The Personal Archive can handle JPEG, TIFF, Photoshop, RAW, and hundreds of other graphical formats with no file size limits, giving the user true archiving capability. "The photographer can sell prints through the completely automated printing and shipping option (or through self-fulfillment) and offer instant digital downloads directly from the archive," says Sanschagrin. The Personal Archive also supports unattended royalty-free and rights-managed sales with the fotoQuote pricing tool. "Unlike other services, the photographer collects the funds directly at the point of sale with their PayPal or merchant account," he explains.

The PhotoShelter Collection, which launched in September 2007, is an online image marketplace that "combines the diversity of photography found across the web into a single edited professional venue built for effective searching and instant purchasing," says Sanschagrin. "In other words, it's like a cross between Flickr and Getty."

PhotoShelter's intelligent search drives form a controlled vocabulary system for highly targeted results. "Photographers keep 70 percent of their transaction proceeds, and transactions are transparent, so they can see exactly what's selling and who's buying," says Sanschagrin. Photographers also price their own rights-managed and royalty-free images at market rates and keyword their images against the controlled vocabulary.

PhotoShelter provides a geographically redundant, off-site archive that photographers can access from anywhere in the world where they have an internet connection. "They choose which images they want to make public, which images to sell, and/or which images to feature," says Sanschagrin. Images that the photographer wishes to make public can be watermarked with tools provided by PhotoShelter. "A would-be picture thief cannot save any of the low-res image preview files from the browser, because we disable that," he says. "In addition, all images (including the low-res previews) have copyright and contact metadata inserted into the file-something that will prove worthy if/when the Orphan Works Bill passes."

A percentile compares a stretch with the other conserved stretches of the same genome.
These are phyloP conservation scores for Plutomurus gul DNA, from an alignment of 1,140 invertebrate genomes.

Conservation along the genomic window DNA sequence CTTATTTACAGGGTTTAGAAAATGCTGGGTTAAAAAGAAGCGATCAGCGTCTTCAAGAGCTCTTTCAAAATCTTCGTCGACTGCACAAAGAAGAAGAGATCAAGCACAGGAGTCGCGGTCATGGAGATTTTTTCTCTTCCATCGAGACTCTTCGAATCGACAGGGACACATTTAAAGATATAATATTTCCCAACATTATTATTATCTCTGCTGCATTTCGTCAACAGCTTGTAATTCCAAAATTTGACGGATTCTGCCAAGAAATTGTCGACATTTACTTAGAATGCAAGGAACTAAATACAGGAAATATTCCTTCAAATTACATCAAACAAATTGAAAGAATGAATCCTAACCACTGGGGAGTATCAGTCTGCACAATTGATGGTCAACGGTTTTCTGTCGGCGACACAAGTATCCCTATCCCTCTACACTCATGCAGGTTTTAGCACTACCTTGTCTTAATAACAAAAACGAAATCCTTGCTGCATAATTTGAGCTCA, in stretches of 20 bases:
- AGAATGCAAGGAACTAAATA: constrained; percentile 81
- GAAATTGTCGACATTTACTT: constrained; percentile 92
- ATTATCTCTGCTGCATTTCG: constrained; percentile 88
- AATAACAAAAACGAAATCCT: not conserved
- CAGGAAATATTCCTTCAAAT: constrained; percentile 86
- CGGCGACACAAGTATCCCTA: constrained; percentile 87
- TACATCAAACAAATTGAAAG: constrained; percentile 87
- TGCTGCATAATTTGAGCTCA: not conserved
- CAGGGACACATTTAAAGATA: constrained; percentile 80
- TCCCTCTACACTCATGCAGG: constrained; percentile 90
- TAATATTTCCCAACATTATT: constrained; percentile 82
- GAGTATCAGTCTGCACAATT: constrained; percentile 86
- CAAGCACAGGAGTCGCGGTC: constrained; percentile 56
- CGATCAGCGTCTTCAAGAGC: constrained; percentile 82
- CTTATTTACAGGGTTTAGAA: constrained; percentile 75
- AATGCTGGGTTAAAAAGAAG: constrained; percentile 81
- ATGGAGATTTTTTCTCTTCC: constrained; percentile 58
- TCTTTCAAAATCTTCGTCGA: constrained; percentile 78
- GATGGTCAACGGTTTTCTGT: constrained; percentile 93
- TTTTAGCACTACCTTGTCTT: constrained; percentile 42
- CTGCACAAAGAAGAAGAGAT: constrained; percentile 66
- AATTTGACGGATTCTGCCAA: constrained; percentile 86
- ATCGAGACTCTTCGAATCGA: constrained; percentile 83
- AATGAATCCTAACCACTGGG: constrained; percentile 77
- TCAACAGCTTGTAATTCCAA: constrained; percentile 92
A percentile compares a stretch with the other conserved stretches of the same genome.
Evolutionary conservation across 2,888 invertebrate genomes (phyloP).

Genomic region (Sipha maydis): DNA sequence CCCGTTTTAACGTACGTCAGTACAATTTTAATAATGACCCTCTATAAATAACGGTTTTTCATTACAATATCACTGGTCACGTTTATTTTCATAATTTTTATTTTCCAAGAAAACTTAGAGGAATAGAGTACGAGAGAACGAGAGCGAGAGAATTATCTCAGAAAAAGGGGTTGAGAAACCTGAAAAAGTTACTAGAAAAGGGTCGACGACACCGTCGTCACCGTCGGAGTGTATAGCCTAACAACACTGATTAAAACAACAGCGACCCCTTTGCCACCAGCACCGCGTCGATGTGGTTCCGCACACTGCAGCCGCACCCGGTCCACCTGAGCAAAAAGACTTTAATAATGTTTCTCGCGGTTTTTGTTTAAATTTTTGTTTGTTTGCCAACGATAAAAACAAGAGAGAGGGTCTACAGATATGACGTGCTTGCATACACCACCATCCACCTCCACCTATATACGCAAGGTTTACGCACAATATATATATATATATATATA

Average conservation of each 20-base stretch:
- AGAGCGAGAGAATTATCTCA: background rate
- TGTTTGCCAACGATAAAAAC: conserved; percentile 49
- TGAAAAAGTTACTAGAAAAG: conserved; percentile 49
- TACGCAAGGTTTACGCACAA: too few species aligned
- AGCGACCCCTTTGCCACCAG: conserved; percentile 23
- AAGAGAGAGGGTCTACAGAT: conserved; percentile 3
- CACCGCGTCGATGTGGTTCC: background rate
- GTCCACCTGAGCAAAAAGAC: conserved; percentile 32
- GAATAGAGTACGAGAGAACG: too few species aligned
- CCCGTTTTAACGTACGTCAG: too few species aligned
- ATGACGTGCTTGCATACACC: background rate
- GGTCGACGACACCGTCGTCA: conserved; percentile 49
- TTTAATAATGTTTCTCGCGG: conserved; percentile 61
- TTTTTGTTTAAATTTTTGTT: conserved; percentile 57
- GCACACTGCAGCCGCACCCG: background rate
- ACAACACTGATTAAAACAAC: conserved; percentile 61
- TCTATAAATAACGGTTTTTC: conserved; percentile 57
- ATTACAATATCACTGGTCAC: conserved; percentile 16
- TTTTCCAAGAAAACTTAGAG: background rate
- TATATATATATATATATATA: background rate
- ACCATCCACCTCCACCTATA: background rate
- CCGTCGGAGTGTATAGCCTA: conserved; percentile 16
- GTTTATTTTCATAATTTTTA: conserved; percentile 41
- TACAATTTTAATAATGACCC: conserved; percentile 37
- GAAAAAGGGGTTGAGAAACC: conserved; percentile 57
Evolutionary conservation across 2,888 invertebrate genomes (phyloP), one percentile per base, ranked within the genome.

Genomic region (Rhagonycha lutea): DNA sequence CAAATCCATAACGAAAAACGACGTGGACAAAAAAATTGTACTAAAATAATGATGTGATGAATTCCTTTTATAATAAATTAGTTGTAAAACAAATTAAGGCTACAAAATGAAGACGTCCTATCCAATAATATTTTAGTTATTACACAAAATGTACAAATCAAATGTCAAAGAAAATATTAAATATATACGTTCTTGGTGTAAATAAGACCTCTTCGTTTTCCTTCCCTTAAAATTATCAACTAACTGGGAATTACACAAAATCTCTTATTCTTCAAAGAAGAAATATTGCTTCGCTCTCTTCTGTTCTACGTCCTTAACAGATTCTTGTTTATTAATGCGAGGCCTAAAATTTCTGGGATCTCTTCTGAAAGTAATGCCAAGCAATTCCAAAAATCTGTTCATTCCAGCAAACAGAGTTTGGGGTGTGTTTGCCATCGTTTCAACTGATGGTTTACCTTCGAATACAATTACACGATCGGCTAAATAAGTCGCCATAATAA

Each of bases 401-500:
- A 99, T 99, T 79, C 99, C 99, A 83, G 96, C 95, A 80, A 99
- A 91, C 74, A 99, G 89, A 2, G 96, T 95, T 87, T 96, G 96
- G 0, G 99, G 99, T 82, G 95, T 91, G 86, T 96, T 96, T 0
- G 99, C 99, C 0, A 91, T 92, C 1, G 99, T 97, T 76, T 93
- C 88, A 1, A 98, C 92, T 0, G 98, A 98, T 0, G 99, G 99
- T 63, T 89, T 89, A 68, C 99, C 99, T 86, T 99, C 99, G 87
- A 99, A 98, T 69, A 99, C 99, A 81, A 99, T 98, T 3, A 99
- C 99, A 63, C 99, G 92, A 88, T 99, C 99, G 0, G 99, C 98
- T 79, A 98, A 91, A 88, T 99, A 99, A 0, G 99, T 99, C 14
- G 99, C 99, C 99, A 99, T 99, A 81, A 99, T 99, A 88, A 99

Sanschagrin thinks that one of the hot trends in the business is not necessarily a good thing. "There seems to be a movement toward Flash-based websites among photographers lately," he says. "It looks nice, and many services provide an integrated and easy-to-use web management and publishing system, which makes updates easier; however, these websites are little more than a fancy online portfolio." Sanschagrin claims that Flash-based websites often have trouble being indexed by Google, lack the ability to perform searches, and struggle with integrated e-commerce image sales. "Many photographers want to add a blog to their website, which isn't really possible with the Flash-based systems available," he states.

Sanschagrin says that the photographers are the ones deciding what the new trends will be. "Our customers are constantly pushing PhotoShelter's customization features into new areas of creativity-making multileveled integrated websites possible," he says.

Take the Express

Denver, CO–based ExpressDigital designs products that cater to digital photographers, labs, and large corporate photography businesses. The company offers a service called, an internet
 storefront for professional photographers that allows them to sell their work online. The good news for photographers is that they can start a website for free. The storefronts have no storage fees, no upload fees, and no monthly fees. The sites are commission based, and photographers pay a percentage on photo sales only.

1 2 next